NotesFAQContact Us
Search Tips
ERIC Number: ED517855
Record Type: Non-Journal
Publication Date: 2010
Pages: 250
Abstractor: As Provided
Reference Count: 0
ISBN: ISBN-978-1-1241-1366-1
A Grounded Theory of Adult Student Persistence
Capps, Rosemary
ProQuest LLC, Ph.D. Dissertation, The University of Utah
This grounded theory study investigates adult student persistence at a community college. Student persistence in college is a prerequisite for degree achievement, which correlates with higher earnings and overall better quality of life. Persistence rates remain low for adult students, who combine their college endeavors with responsibilities to families, careers, and communities. However, some adult students do persist despite their life circumstances. Understanding the perspective of persistent adult students contributes to the creation of college systems and policies that support adult student success. Findings draw on four rounds of iterative semistructured interviews with nine adult students at a community college during three consecutive semesters, as well as a demographic survey, participant checks, and field notes. Concurrent data collection and constant comparative analysis led to the development of a substantive grounded theory, presented in the context of literature on student persistence, adult learners, and related sociological and psychological concepts. First, the study describes persistent adult students' experience. Participants maintained a constant balancing act, facing financial pressures, competing priorities, and for some, a language barrier. Second, the study analyzes influences from personal and institutional spheres that shaped participants' persistence. Influences from the personal sphere included both help and hindrance through employment, material support, models and mentors, and religion. Influences from the institutional sphere were subtle but still powerful, as teachers, advisors, and student peers contributed to a campus climate that participants perceived as supportive of their persistence. Third, the study explains why participants persisted, using a grounded theory based on three core concepts: agency, development, and framing. The theory suggests that persistent adult students undergo a cyclical process. Because of the way they frame their identity and acceptable choices, they focus their resources, repeatedly reminding themselves that they are persistent and that college persistence is their only or best option. Through time and interaction with social networks and life events, their exercise of agency--choosing to persist--shapes and is shaped by their development. This grounded theory joins other psychological explanations for persistence but emphasizes the balance between individual and institutional responsibility for adult student persistence in higher education. [The dissertation citations contained here are published with the permission of ProQuest LLC. Further reproduction is prohibited without permission. Copies of dissertations may be obtained by Telephone (800) 1-800-521-0600. Web page:]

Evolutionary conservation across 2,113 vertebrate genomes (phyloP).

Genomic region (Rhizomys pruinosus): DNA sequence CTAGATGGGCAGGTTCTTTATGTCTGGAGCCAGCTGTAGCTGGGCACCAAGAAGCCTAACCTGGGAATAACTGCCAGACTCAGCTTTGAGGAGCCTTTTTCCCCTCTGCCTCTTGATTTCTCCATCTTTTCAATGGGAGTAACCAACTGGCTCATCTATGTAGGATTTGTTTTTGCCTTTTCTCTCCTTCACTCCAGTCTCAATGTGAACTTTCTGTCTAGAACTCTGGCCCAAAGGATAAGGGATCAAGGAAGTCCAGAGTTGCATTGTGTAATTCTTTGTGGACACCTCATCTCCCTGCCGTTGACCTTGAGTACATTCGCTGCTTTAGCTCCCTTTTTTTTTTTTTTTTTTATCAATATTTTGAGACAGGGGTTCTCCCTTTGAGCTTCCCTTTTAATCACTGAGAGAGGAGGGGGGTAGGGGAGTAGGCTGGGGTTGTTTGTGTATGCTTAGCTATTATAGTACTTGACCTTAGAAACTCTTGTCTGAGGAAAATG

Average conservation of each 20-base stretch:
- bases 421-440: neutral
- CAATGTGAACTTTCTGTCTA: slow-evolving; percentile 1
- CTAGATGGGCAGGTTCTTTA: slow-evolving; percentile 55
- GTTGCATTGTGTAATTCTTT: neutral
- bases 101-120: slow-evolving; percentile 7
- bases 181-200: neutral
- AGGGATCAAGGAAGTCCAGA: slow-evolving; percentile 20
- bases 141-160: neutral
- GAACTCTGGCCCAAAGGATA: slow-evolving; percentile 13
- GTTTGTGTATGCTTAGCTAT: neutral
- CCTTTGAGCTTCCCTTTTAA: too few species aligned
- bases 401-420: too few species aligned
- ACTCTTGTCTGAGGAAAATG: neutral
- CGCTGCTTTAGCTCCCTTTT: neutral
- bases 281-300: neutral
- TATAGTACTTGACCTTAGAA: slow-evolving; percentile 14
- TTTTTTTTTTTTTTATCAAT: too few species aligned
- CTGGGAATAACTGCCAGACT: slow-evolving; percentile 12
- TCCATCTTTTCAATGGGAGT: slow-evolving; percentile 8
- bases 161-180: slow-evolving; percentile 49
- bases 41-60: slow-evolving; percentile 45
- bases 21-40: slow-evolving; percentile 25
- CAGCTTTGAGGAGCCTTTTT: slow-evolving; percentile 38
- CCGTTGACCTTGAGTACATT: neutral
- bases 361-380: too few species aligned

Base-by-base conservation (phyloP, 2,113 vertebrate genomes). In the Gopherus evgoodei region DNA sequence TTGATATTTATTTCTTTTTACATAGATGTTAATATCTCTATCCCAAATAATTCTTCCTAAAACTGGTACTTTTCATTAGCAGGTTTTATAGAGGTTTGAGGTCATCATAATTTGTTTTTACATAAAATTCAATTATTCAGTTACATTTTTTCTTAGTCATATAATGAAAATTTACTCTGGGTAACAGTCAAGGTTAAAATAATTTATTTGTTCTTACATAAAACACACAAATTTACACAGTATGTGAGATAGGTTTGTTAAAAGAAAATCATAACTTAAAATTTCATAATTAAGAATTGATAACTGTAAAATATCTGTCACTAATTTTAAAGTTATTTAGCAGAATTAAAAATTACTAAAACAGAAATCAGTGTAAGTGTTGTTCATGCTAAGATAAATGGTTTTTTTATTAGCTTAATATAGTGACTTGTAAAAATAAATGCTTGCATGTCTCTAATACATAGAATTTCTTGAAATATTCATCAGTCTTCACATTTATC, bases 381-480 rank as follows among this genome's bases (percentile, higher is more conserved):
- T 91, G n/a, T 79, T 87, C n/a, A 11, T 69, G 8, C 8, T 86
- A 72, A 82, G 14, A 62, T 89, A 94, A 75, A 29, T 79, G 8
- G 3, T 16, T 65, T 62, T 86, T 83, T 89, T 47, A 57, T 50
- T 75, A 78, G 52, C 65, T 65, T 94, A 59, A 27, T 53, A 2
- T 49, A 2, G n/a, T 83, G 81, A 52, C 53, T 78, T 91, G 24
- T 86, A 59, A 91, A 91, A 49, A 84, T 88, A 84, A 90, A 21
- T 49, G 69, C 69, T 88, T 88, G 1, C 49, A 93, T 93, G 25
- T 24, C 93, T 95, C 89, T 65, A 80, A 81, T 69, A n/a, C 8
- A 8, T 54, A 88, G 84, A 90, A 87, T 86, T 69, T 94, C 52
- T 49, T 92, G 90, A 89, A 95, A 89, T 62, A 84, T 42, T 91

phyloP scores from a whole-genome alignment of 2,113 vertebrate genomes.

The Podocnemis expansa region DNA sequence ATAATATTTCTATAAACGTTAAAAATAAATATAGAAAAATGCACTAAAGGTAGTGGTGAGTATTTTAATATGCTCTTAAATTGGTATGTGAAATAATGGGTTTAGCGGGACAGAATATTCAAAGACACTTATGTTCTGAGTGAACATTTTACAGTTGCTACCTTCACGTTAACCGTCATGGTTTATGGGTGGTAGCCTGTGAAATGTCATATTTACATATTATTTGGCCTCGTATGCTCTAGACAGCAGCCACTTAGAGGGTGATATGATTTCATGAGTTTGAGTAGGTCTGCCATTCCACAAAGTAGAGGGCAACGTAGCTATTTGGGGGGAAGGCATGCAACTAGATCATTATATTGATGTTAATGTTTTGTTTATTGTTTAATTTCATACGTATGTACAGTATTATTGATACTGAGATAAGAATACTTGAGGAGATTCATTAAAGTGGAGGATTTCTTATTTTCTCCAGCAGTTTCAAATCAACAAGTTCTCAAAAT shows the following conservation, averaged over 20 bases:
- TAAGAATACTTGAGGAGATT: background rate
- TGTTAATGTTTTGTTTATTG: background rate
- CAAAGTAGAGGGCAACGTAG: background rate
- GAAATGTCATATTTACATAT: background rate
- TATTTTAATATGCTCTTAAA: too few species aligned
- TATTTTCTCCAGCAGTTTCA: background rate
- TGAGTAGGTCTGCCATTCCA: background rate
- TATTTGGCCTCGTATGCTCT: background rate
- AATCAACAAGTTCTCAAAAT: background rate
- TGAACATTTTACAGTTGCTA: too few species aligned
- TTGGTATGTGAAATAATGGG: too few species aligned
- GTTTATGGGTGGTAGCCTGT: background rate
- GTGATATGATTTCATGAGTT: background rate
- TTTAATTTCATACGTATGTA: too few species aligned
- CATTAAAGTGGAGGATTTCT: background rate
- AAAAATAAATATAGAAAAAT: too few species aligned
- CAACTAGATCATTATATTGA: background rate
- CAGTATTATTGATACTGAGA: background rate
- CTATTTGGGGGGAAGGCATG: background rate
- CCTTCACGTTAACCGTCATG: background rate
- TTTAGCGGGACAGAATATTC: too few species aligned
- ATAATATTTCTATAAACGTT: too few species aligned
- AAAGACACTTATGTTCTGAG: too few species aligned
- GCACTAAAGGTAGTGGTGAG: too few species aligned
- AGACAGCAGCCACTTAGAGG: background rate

ProQuest LLC. 789 East Eisenhower Parkway, P.O. Box 1346, Ann Arbor, MI 48106. Tel: 800-521-0600; Web site:
Publication Type: Dissertations/Theses - Doctoral Dissertations
Education Level: Adult Education; Two Year Colleges
Audience: N/A
Language: English
Sponsor: N/A
Authoring Institution: N/A